Dynamic production control with radio frequency
As Zrenner explains, the successful conclusion of the project by his software and consulting company has put into production the world's first consortium project integrating the two system modules in the form of an all-in-one solution. Today, the production management module is already notified of the tyre casing deliveries automatically beforehand. Accordingly, this stock is therefore directly visible in the manufacturing software as a work list via the "Production Operator Dashboard". "Once the newly generated barcode is affixed to the tyre in Goods Receipt, it then has a new identity," explains Lingling Luo, Head of Finance & Controlling at Conti's Stöcken plant. The tyre casings are first given a visual inspection and are then processed by the "shearograph", which checks them for potential damage with a pressure test. The results are entered and documented in the MES solution. The casings are then sorted and racked before being handed over to the interim warehouse using the radio frequency (RF) putaway screen. "The handover to the buffer storage area simultaneously forms the interface between ME and EWM," continues Lingling Luo. The subsequent steps within production, and the triggering of replenishment from the production or interim warehouse directly to the requesting work centres in production, are in turn handled by the production management system. Here, the corresponding stock removal and transportation to the production work centre are performed automatically in the warehouse management suite by a SAP EWM (SAP Extended Warehouse Management) radio frequency transaction.
From the buffing station to vulcanisation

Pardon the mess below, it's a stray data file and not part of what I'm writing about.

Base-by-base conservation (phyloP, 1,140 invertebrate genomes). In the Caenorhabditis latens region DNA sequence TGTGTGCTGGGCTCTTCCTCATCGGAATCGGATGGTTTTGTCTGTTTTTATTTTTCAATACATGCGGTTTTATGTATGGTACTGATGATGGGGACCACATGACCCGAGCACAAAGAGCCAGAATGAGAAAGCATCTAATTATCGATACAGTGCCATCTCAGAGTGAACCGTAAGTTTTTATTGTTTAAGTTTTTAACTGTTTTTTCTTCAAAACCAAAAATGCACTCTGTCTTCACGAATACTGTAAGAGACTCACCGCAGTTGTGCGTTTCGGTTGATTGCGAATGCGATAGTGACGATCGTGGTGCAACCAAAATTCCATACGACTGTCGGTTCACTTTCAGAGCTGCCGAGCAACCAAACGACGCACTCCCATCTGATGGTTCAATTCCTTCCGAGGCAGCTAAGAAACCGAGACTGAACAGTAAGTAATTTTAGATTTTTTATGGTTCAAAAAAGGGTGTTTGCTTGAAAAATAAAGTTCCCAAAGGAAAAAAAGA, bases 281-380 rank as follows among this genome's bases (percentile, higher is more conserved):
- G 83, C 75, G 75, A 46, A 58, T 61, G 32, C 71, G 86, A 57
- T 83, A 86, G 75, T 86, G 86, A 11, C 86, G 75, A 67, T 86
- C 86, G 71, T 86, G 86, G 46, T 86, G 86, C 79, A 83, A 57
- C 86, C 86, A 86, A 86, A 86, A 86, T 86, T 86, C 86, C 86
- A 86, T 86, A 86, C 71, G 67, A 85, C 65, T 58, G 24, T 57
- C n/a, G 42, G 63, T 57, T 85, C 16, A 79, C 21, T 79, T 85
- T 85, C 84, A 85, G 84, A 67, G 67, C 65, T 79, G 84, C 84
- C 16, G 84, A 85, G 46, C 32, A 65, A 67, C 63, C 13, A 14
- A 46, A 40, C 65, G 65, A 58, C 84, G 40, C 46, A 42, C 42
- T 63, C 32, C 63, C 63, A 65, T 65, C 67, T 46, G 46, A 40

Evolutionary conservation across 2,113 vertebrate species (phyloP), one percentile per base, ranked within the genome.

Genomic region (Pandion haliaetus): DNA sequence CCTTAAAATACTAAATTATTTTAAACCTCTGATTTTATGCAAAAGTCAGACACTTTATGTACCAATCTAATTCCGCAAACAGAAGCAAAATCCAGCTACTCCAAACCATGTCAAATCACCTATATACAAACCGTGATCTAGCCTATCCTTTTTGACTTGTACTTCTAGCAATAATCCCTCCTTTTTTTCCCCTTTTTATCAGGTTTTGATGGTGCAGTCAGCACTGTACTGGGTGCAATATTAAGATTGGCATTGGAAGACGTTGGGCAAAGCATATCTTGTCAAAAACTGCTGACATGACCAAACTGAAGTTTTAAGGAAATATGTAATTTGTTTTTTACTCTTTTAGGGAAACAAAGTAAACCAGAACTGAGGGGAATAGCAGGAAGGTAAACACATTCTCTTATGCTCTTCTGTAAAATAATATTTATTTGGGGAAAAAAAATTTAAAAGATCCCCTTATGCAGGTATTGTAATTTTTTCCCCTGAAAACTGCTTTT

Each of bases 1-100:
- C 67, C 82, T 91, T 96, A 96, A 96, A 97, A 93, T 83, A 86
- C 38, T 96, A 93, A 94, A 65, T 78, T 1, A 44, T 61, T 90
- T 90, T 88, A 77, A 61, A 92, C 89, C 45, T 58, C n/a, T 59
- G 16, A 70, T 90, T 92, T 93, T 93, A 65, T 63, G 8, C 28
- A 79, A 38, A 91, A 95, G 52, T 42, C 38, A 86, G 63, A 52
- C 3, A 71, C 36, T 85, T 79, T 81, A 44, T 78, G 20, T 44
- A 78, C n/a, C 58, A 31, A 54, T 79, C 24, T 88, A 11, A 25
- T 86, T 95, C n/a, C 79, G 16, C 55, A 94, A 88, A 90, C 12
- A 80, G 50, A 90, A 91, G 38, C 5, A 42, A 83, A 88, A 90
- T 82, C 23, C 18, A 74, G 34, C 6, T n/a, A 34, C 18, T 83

In the first production step, the tyre casings staged from the warehouse pass through the buffing station, where the tyre's tread and sidewall strip are rasped off. Continental has integrated a procedure into this process whereby the rasped off material is collected and reprocessed in a neighbouring recycling plant. Here, all of the production machinery is supplied with data from the Manufacturing Execution software via a standardised OPC UA interface. Repairs are then made to the "raw" casing. This is where the third stage of the sorting process occurs: In a procedure again guided by the MES, casings suitable for reprocessing are then forwarded through to either cold-process or hot-process retreading. The software controls the procedure here, depending on the data collected in the first stage. With cold-process retreading, a pre-moulded and pre-vulcanised tread is applied to the tyre casing. Once so prepared, the tyre is then packed in a curing bag and passed through to a pressure vessel. With this process complete, the retreaded tyre is ready for final inspection – including a pressure test – at the test bed. In hot-process retreading, the new material for the tread and sidewall strip is applied directly from the extruder to the buffed tyre casing. The chosen mixture is automatically logged by the software and validated against formulations stored in the system. The process interlocking thereby achieved is absolutely essential for tyre reprocessing. With the material applied, the casing or "green tyre" is then passed to the kiln plant (curing press), where it is reheated and vulcanised under pressure with the chosen tread pattern. This also renews the sidewalls, meaning that Continental's 18 presses actually remould the entire tyre. The result is given an initial visual inspection before then being sent for a pressure test.